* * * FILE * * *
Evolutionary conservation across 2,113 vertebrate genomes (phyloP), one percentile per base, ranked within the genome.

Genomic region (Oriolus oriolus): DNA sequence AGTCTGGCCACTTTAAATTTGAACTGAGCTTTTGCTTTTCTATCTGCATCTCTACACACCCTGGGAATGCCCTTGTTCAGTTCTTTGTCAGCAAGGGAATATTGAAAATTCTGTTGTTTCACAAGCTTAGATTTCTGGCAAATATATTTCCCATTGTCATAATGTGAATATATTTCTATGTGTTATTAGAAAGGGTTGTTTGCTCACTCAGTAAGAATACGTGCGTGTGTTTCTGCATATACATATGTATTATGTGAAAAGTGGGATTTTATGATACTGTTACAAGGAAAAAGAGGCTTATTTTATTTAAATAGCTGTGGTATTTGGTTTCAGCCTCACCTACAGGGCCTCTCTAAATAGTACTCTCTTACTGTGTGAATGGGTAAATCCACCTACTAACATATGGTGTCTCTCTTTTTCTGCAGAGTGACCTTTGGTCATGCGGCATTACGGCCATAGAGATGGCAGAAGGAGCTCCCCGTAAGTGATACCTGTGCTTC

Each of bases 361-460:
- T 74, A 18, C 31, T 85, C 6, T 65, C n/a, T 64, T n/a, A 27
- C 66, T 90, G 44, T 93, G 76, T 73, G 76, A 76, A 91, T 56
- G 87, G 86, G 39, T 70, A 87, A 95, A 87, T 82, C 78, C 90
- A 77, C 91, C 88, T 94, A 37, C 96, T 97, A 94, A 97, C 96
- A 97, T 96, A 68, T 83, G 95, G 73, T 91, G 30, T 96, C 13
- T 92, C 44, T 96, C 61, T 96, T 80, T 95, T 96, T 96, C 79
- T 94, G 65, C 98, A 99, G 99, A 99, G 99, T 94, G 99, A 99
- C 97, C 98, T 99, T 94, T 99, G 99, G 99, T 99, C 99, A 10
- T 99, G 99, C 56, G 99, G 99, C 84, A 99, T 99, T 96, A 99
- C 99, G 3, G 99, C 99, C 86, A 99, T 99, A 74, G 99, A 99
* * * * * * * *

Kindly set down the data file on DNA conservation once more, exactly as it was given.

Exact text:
Evolutionary conservation across 2,113 vertebrate genomes (phyloP), one percentile per base, ranked within the genome.

Genomic region (Oriolus oriolus): DNA sequence AGTCTGGCCACTTTAAATTTGAACTGAGCTTTTGCTTTTCTATCTGCATCTCTACACACCCTGGGAATGCCCTTGTTCAGTTCTTTGTCAGCAAGGGAATATTGAAAATTCTGTTGTTTCACAAGCTTAGATTTCTGGCAAATATATTTCCCATTGTCATAATGTGAATATATTTCTATGTGTTATTAGAAAGGGTTGTTTGCTCACTCAGTAAGAATACGTGCGTGTGTTTCTGCATATACATATGTATTATGTGAAAAGTGGGATTTTATGATACTGTTACAAGGAAAAAGAGGCTTATTTTATTTAAATAGCTGTGGTATTTGGTTTCAGCCTCACCTACAGGGCCTCTCTAAATAGTACTCTCTTACTGTGTGAATGGGTAAATCCACCTACTAACATATGGTGTCTCTCTTTTTCTGCAGAGTGACCTTTGGTCATGCGGCATTACGGCCATAGAGATGGCAGAAGGAGCTCCCCGTAAGTGATACCTGTGCTTC

Each of bases 361-460:
- T 74, A 18, C 31, T 85, C 6, T 65, C n/a, T 64, T n/a, A 27
- C 66, T 90, G 44, T 93, G 76, T 73, G 76, A 76, A 91, T 56
- G 87, G 86, G 39, T 70, A 87, A 95, A 87, T 82, C 78, C 90
- A 77, C 91, C 88, T 94, A 37, C 96, T 97, A 94, A 97, C 96
- A 97, T 96, A 68, T 83, G 95, G 73, T 91, G 30, T 96, C 13
- T 92, C 44, T 96, C 61, T 96, T 80, T 95, T 96, T 96, C 79
- T 94, G 65, C 98, A 99, G 99, A 99, G 99, T 94, G 99, A 99
- C 97, C 98, T 99, T 94, T 99, G 99, G 99, T 99, C 99, A 10
- T 99, G 99, C 56, G 99, G 99, C 84, A 99, T 99, T 96, A 99
- C 99, G 3, G 99, C 99, C 86, A 99, T 99, A 74, G 99, A 99